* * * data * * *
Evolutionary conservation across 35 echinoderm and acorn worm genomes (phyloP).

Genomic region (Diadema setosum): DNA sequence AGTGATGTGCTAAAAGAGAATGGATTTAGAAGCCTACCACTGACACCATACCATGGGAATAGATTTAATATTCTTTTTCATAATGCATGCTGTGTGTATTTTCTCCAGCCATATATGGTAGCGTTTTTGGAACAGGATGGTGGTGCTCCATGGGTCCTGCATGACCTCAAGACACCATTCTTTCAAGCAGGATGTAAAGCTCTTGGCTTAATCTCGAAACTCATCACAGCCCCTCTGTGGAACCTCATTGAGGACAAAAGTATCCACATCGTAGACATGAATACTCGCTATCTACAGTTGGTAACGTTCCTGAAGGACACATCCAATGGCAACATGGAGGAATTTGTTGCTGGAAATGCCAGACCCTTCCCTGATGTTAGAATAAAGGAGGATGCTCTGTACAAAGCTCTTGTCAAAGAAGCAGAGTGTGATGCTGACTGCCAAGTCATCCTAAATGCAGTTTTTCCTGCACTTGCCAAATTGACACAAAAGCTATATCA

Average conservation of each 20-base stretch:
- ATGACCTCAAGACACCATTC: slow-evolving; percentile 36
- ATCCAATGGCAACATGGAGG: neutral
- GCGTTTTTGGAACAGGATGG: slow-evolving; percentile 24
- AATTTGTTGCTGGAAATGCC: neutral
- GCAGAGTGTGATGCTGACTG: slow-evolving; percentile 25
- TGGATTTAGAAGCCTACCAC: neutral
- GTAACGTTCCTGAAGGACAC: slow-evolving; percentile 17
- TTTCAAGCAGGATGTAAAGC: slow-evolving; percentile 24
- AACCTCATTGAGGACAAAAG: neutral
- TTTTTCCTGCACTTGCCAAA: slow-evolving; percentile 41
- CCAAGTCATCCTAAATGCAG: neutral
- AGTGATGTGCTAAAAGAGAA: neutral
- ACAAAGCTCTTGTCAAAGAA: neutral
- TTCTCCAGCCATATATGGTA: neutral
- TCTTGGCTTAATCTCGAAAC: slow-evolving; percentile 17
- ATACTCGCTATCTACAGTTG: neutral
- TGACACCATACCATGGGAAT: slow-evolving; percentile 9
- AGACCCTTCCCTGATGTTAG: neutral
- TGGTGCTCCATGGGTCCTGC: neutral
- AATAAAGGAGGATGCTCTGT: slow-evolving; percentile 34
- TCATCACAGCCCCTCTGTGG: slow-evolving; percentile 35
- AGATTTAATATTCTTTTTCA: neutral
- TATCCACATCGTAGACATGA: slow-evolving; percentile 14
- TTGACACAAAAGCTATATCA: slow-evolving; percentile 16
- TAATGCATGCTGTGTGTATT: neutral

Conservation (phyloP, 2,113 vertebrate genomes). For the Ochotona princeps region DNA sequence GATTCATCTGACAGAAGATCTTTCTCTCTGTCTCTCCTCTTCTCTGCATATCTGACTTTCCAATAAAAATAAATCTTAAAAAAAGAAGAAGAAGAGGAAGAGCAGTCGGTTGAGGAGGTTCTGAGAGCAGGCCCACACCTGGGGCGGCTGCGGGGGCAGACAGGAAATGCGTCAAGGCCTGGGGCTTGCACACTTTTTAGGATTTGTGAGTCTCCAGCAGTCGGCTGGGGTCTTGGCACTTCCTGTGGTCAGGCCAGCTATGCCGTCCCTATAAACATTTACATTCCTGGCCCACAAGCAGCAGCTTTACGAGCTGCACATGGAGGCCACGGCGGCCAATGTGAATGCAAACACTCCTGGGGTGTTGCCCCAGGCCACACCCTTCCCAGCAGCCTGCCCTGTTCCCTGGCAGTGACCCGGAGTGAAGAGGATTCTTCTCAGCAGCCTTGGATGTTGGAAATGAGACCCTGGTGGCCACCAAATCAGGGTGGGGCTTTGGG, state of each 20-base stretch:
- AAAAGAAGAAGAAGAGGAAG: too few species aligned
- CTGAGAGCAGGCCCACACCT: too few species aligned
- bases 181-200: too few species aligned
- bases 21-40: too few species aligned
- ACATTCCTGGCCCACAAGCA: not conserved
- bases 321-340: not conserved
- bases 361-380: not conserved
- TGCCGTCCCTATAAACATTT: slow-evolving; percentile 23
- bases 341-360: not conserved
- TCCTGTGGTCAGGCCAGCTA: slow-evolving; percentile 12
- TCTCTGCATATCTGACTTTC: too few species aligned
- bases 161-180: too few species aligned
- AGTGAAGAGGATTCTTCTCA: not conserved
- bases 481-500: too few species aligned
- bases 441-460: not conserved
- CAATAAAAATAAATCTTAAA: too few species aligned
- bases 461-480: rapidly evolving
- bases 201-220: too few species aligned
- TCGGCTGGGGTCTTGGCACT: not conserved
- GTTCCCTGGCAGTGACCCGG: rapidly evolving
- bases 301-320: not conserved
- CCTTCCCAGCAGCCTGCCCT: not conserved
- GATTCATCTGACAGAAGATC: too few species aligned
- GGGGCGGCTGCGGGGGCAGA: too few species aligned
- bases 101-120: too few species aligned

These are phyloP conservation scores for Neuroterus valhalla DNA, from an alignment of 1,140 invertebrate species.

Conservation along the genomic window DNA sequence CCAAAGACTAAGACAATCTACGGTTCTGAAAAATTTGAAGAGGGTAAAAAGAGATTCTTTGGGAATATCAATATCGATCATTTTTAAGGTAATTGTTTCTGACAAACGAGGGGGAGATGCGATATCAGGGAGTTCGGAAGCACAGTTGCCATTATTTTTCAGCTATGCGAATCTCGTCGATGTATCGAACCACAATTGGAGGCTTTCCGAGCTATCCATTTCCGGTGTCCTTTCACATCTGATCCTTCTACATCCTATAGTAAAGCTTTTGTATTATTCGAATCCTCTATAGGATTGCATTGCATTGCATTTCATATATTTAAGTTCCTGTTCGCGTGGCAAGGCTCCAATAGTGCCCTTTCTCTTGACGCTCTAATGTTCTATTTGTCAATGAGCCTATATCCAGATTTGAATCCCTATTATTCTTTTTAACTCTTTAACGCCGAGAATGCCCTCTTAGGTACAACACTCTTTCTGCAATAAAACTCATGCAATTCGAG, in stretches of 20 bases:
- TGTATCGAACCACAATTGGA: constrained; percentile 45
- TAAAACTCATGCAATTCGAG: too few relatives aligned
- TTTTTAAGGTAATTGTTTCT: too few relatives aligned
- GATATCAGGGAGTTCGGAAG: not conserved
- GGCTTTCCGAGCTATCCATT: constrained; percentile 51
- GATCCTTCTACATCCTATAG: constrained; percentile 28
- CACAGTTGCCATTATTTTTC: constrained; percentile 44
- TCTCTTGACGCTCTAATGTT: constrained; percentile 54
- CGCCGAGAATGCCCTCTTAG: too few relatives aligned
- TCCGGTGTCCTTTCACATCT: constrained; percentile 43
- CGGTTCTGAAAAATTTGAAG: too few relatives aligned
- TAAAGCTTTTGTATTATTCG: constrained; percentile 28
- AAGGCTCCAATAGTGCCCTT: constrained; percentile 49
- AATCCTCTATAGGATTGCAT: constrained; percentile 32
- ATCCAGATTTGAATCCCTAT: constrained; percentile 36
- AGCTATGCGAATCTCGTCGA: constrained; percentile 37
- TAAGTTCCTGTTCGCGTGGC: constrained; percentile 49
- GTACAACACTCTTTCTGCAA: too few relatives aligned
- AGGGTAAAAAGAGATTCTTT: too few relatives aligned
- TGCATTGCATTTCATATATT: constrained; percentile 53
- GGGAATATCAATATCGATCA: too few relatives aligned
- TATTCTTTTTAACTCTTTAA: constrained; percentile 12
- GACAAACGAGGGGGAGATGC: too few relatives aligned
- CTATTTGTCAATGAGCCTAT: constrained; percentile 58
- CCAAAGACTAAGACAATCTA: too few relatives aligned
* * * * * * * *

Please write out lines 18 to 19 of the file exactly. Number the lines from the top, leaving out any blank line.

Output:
- TCTTGGCTTAATCTCGAAAC: slow-evolving; percentile 17
- ATACTCGCTATCTACAGTTG: neutral